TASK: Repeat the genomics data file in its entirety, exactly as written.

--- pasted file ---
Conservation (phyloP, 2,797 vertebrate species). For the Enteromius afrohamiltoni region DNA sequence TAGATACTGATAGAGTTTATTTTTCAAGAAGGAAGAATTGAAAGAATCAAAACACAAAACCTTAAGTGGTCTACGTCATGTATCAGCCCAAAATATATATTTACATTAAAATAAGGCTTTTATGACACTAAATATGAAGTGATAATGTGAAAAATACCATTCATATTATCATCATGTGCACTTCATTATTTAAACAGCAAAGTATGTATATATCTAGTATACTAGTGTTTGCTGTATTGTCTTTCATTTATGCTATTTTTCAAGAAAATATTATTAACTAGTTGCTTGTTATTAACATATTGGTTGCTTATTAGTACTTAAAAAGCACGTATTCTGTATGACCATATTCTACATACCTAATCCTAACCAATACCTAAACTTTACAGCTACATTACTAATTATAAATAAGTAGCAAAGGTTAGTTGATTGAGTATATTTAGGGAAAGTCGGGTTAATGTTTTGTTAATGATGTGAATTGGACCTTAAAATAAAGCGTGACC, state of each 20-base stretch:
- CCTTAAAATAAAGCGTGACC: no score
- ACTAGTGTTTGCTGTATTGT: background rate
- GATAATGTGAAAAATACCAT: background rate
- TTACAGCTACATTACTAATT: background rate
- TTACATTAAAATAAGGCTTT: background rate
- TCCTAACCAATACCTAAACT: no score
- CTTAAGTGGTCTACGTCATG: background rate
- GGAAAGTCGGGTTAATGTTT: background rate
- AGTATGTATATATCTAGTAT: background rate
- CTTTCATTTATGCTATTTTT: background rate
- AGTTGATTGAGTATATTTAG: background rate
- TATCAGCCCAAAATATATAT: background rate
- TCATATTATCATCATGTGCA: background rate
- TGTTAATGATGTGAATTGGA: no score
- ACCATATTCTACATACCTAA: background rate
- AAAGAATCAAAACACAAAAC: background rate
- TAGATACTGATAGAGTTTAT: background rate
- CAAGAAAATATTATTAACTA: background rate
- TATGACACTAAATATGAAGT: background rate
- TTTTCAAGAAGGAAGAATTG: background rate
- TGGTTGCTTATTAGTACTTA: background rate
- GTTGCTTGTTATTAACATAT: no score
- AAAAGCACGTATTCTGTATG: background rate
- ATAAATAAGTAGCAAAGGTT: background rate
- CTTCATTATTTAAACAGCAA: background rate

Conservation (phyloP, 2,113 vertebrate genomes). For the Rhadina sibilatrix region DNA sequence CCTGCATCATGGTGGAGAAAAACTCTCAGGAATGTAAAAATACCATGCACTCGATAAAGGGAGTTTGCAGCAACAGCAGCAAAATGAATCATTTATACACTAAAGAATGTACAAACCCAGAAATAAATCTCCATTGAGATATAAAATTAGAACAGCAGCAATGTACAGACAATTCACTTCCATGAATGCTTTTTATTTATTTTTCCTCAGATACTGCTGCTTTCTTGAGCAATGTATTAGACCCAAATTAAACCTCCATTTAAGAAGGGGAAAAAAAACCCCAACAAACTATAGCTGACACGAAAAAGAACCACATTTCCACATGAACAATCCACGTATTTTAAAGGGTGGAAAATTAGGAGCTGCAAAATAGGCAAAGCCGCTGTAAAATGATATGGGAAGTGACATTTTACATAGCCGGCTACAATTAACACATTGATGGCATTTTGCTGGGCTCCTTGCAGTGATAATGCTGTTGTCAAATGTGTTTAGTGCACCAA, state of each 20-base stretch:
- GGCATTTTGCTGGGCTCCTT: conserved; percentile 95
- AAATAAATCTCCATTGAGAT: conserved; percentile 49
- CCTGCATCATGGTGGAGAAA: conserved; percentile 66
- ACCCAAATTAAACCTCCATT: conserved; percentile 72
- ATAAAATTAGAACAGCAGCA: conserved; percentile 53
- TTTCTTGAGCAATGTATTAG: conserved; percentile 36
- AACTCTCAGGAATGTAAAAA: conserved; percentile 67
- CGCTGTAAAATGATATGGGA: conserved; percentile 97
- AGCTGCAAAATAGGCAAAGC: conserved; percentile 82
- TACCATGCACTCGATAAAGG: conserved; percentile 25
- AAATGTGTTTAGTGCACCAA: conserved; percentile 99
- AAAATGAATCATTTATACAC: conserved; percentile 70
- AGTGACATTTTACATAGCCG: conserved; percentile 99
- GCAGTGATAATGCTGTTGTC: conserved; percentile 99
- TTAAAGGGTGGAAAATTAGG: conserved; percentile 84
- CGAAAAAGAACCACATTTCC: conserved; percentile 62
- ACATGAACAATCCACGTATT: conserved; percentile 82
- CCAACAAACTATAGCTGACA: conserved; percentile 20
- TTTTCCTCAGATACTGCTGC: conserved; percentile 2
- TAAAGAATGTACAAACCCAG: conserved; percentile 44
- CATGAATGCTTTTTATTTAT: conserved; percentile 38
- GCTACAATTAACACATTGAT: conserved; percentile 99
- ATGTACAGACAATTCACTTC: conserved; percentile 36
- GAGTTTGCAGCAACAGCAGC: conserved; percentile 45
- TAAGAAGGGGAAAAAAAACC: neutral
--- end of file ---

Conservation (phyloP, 2,797 vertebrate species). For the Enteromius afrohamiltoni region DNA sequence TAGATACTGATAGAGTTTATTTTTCAAGAAGGAAGAATTGAAAGAATCAAAACACAAAACCTTAAGTGGTCTACGTCATGTATCAGCCCAAAATATATATTTACATTAAAATAAGGCTTTTATGACACTAAATATGAAGTGATAATGTGAAAAATACCATTCATATTATCATCATGTGCACTTCATTATTTAAACAGCAAAGTATGTATATATCTAGTATACTAGTGTTTGCTGTATTGTCTTTCATTTATGCTATTTTTCAAGAAAATATTATTAACTAGTTGCTTGTTATTAACATATTGGTTGCTTATTAGTACTTAAAAAGCACGTATTCTGTATGACCATATTCTACATACCTAATCCTAACCAATACCTAAACTTTACAGCTACATTACTAATTATAAATAAGTAGCAAAGGTTAGTTGATTGAGTATATTTAGGGAAAGTCGGGTTAATGTTTTGTTAATGATGTGAATTGGACCTTAAAATAAAGCGTGACC, state of each 20-base stretch:
- CCTTAAAATAAAGCGTGACC: no score
- ACTAGTGTTTGCTGTATTGT: background rate
- GATAATGTGAAAAATACCAT: background rate
- TTACAGCTACATTACTAATT: background rate
- TTACATTAAAATAAGGCTTT: background rate
- TCCTAACCAATACCTAAACT: no score
- CTTAAGTGGTCTACGTCATG: background rate
- GGAAAGTCGGGTTAATGTTT: background rate
- AGTATGTATATATCTAGTAT: background rate
- CTTTCATTTATGCTATTTTT: background rate
- AGTTGATTGAGTATATTTAG: background rate
- TATCAGCCCAAAATATATAT: background rate
- TCATATTATCATCATGTGCA: background rate
- TGTTAATGATGTGAATTGGA: no score
- ACCATATTCTACATACCTAA: background rate
- AAAGAATCAAAACACAAAAC: background rate
- TAGATACTGATAGAGTTTAT: background rate
- CAAGAAAATATTATTAACTA: background rate
- TATGACACTAAATATGAAGT: background rate
- TTTTCAAGAAGGAAGAATTG: background rate
- TGGTTGCTTATTAGTACTTA: background rate
- GTTGCTTGTTATTAACATAT: no score
- AAAAGCACGTATTCTGTATG: background rate
- ATAAATAAGTAGCAAAGGTT: background rate
- CTTCATTATTTAAACAGCAA: background rate

Conservation (phyloP, 2,113 vertebrate genomes). For the Rhadina sibilatrix region DNA sequence CCTGCATCATGGTGGAGAAAAACTCTCAGGAATGTAAAAATACCATGCACTCGATAAAGGGAGTTTGCAGCAACAGCAGCAAAATGAATCATTTATACACTAAAGAATGTACAAACCCAGAAATAAATCTCCATTGAGATATAAAATTAGAACAGCAGCAATGTACAGACAATTCACTTCCATGAATGCTTTTTATTTATTTTTCCTCAGATACTGCTGCTTTCTTGAGCAATGTATTAGACCCAAATTAAACCTCCATTTAAGAAGGGGAAAAAAAACCCCAACAAACTATAGCTGACACGAAAAAGAACCACATTTCCACATGAACAATCCACGTATTTTAAAGGGTGGAAAATTAGGAGCTGCAAAATAGGCAAAGCCGCTGTAAAATGATATGGGAAGTGACATTTTACATAGCCGGCTACAATTAACACATTGATGGCATTTTGCTGGGCTCCTTGCAGTGATAATGCTGTTGTCAAATGTGTTTAGTGCACCAA, state of each 20-base stretch:
- GGCATTTTGCTGGGCTCCTT: conserved; percentile 95
- AAATAAATCTCCATTGAGAT: conserved; percentile 49
- CCTGCATCATGGTGGAGAAA: conserved; percentile 66
- ACCCAAATTAAACCTCCATT: conserved; percentile 72
- ATAAAATTAGAACAGCAGCA: conserved; percentile 53
- TTTCTTGAGCAATGTATTAG: conserved; percentile 36
- AACTCTCAGGAATGTAAAAA: conserved; percentile 67
- CGCTGTAAAATGATATGGGA: conserved; percentile 97
- AGCTGCAAAATAGGCAAAGC: conserved; percentile 82
- TACCATGCACTCGATAAAGG: conserved; percentile 25
- AAATGTGTTTAGTGCACCAA: conserved; percentile 99
- AAAATGAATCATTTATACAC: conserved; percentile 70
- AGTGACATTTTACATAGCCG: conserved; percentile 99
- GCAGTGATAATGCTGTTGTC: conserved; percentile 99
- TTAAAGGGTGGAAAATTAGG: conserved; percentile 84
- CGAAAAAGAACCACATTTCC: conserved; percentile 62
- ACATGAACAATCCACGTATT: conserved; percentile 82
- CCAACAAACTATAGCTGACA: conserved; percentile 20
- TTTTCCTCAGATACTGCTGC: conserved; percentile 2
- TAAAGAATGTACAAACCCAG: conserved; percentile 44
- CATGAATGCTTTTTATTTAT: conserved; percentile 38
- GCTACAATTAACACATTGAT: conserved; percentile 99
- ATGTACAGACAATTCACTTC: conserved; percentile 36
- GAGTTTGCAGCAACAGCAGC: conserved; percentile 45
- TAAGAAGGGGAAAAAAAACC: neutral